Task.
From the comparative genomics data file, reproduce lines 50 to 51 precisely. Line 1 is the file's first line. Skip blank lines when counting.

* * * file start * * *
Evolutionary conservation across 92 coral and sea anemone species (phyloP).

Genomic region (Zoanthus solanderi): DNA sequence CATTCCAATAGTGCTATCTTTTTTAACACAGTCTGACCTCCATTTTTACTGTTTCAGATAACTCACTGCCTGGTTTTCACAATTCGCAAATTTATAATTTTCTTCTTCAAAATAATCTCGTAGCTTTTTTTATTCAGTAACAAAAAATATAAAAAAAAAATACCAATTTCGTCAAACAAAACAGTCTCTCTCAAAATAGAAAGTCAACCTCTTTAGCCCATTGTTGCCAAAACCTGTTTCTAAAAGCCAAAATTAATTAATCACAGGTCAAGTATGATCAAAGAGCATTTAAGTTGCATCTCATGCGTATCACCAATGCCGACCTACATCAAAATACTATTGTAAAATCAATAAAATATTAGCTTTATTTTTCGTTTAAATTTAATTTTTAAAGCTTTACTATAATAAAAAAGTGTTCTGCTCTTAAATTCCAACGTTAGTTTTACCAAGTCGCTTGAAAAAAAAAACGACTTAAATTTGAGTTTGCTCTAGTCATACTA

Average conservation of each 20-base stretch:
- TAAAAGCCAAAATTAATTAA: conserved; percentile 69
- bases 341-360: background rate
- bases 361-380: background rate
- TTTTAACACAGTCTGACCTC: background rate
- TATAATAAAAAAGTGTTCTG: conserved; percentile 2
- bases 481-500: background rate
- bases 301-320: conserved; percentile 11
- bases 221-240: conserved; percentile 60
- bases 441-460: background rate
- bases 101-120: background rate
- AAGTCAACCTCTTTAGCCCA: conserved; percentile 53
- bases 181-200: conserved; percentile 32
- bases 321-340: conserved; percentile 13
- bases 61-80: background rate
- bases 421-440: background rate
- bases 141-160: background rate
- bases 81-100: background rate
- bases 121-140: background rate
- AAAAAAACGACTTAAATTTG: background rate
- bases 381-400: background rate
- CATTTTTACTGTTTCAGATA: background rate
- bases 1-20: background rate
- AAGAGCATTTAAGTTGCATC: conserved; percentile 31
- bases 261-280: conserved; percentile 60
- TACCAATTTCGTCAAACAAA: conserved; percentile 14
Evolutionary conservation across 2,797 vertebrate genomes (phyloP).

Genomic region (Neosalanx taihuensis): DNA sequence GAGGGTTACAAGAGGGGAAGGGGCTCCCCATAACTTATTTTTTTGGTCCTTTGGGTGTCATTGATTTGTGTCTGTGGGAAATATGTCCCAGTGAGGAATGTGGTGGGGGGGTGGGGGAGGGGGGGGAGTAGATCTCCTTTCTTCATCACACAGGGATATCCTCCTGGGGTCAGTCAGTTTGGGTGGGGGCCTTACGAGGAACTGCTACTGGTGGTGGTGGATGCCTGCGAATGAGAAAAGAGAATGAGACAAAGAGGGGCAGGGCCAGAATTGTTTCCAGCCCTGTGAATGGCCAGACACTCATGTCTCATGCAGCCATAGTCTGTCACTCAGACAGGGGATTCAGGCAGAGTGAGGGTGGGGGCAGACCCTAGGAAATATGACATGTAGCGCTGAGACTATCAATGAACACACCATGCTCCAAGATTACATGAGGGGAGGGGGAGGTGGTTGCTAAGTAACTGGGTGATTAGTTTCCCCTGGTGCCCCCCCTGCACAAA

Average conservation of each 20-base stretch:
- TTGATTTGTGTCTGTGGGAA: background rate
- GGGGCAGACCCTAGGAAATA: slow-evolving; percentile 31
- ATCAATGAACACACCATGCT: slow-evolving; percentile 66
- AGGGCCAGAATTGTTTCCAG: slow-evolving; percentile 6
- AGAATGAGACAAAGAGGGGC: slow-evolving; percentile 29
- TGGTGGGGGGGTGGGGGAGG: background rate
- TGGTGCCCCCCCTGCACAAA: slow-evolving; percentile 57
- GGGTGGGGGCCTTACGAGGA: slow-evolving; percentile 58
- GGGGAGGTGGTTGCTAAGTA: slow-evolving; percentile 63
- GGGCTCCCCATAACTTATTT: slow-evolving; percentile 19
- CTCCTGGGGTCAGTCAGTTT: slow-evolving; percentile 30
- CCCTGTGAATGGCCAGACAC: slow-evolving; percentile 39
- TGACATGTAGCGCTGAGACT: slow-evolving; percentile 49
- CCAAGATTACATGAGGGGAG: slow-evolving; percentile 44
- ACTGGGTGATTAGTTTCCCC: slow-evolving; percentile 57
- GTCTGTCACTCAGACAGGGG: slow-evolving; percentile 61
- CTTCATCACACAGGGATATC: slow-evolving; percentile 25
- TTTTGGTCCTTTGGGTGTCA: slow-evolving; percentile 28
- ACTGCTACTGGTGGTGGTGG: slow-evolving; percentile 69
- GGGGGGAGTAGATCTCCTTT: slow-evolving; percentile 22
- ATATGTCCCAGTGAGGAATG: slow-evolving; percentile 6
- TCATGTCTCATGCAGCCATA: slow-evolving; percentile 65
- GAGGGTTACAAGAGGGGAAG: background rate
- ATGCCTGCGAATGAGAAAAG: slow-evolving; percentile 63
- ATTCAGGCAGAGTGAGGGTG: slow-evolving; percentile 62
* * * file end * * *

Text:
- ACTGCTACTGGTGGTGGTGG: slow-evolving; percentile 69
- GGGGGGAGTAGATCTCCTTT: slow-evolving; percentile 22